I was honored to serve as Master of Ceremonies for the Asia Dry Eye Society (ADES) Summit 2016 held in Xiamen (southern China) last fall. MDK Translations has been translating, editing, and taking meeting minutes for members of the ADES for several years now. Although the depth of discussions was frequently over my head, I was familiar enough with the terminology to keep up with the pace. And as a sufferer of dry eye, I do not take the condition lightly! The experience of facilitating two full days of meetings and speeches reminded me of how nice it is to work with others (rather than hiding behind a PC screen all day). I aim to polish my facilitation skills in hopes of more opportunities like this. I must add…being a fairly noticeable foreigner with zero grasp of the local language served as a valuable reminder of how a few memorized greetings can help make friends and show respect for the country you are visiting.
Photo: With Medi Produce President and amazing colleagues
A while back I had the honor of speaking for a group of ladies at the Kamakura YMCA who fancy English and the opportunity to improve their listening and speaking skills. They asked me to prepare a presentation about omotenashi (Japanese hospitality) from the non-Japanese perspective. I had a great time researching the topic and trying to come up images and descriptions with what I consider the true meaning of this now trendy term. I think part of the reason Japan works so well and is such a wonderful place to live and visit is the effort everyone makes to please and assist others, all part of omotenashi. And the vision of a woman swishing down a narrow hallway in a chic kimono, tray of tea and sweets in hand, melts my heart. And don’t get me started on how polite and helpful one finds the staff at a Japanese MacDonald’s. That said, it drives me nuts when the waitress literally runs when I ask for a bit of ketchup, or bows and apologies rather aggressively when they don’t have any ketchup!
In the end, this wonderful group of English fans taught me that, until Christel Takigawa and the Japanese Olympic bid made the term omotenashi nearly ubiquitous, it was never a topic of discussion. Omotenashi was, and still is, the little things you do quite naturally to make sure your guest (be it a visitor to your home or a customer in your shop) feel comfortable and well-taken care of.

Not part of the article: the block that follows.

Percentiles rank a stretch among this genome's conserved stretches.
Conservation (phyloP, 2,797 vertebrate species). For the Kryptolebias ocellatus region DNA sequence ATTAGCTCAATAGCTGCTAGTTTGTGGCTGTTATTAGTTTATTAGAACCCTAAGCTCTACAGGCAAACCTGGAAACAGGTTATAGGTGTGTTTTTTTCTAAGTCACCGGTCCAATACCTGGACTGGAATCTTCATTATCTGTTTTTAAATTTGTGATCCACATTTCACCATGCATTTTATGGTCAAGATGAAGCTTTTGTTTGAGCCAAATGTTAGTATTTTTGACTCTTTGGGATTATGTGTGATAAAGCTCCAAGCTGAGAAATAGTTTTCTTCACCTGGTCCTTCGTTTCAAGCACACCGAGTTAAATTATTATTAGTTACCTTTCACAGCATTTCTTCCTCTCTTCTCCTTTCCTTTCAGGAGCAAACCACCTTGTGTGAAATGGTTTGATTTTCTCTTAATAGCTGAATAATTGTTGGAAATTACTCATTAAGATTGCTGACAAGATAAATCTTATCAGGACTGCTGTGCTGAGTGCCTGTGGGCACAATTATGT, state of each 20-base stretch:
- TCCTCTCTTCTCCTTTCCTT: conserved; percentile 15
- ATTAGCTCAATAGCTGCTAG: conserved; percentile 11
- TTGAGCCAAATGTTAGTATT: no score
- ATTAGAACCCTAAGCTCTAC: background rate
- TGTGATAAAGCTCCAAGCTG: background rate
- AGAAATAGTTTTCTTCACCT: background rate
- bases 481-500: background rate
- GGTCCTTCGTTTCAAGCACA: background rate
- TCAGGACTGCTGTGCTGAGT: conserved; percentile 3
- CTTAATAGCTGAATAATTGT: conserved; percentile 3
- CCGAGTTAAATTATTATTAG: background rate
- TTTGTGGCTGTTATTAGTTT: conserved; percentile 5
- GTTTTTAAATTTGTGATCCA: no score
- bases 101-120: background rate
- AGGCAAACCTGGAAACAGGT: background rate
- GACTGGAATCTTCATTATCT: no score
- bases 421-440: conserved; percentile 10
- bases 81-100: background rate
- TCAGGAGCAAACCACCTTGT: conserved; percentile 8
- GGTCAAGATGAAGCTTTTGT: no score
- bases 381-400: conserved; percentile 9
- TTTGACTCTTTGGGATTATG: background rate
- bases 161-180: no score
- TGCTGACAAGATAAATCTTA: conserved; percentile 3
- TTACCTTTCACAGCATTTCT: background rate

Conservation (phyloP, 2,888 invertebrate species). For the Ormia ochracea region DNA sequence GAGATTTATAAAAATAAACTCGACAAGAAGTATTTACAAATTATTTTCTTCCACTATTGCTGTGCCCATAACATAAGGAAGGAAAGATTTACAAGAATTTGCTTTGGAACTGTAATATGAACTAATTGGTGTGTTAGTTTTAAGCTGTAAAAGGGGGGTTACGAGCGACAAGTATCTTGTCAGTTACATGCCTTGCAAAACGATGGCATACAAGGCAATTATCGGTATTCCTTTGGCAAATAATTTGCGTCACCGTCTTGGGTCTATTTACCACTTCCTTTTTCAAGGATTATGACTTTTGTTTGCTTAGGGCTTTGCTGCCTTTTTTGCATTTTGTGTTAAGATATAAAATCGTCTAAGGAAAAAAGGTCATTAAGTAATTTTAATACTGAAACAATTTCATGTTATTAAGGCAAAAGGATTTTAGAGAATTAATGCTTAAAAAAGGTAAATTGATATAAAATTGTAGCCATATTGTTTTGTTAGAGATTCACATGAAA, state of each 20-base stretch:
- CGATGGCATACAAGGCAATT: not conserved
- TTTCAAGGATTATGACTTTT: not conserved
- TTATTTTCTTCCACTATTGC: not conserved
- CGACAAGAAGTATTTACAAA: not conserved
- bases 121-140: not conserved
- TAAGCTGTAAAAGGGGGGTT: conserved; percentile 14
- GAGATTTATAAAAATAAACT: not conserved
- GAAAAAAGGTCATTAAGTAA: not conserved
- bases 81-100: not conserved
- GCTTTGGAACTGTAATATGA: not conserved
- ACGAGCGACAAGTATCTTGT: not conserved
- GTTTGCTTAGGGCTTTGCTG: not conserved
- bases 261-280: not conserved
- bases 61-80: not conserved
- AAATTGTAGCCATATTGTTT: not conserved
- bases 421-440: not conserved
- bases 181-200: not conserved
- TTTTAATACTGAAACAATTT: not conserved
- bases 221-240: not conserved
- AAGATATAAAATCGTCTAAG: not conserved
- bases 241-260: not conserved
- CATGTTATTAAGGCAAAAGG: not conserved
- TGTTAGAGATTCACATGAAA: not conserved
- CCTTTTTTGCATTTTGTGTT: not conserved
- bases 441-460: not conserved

Made it to the Tokyo International Book Fair just in time to hear a friendly chat between Michael Emmerich and Koji Toko. The banter focused on 世界文学と日本文学 (world literature and Japanese literature) and was peppered with much laughter and unique anecdotes. (Such as a comparison of becoming a translator unintentionally, just as one mistakenly steps in dog doo!) I disagree with Michael’s comment that one cannot make a living as a translator, but this is probably the difference of being a commercial translator, a mere 翻訳者, and a literary translator, more often honored with the label of 翻訳家.
Check out Marian’s article in the 通訳翻訳ジャーナル 2015夏号 for hints on working as an independent translator while collaborating with other translators, interpreters and related professionals to build your business and offer clients comprehensive services. The article appears in the “JAT Column” of the Tsuyaku Honyaku Journal, a quarterly publication for translators and interpreters. Available at Amazon and bookstores in Japan http://tinyurl.com/oqlvamo
Marian’s Radio Debut!
Marian was interviewed by famed DJ Guy Perryman at the posh Alfred Dunhill Café in the swanky Ginza area of Tokyo a few weeks ago. Guy asked Marian all about the Japan Association of Translators (JAT) and its history, upcoming JAT events, and the translation/interpreting profession in general. The interview was broadcast on April 12 and interspersed with British pop music and fun banter between Guy and his on-air counterpart, Madoka Kato, for the London Hit Radio show (InterFM).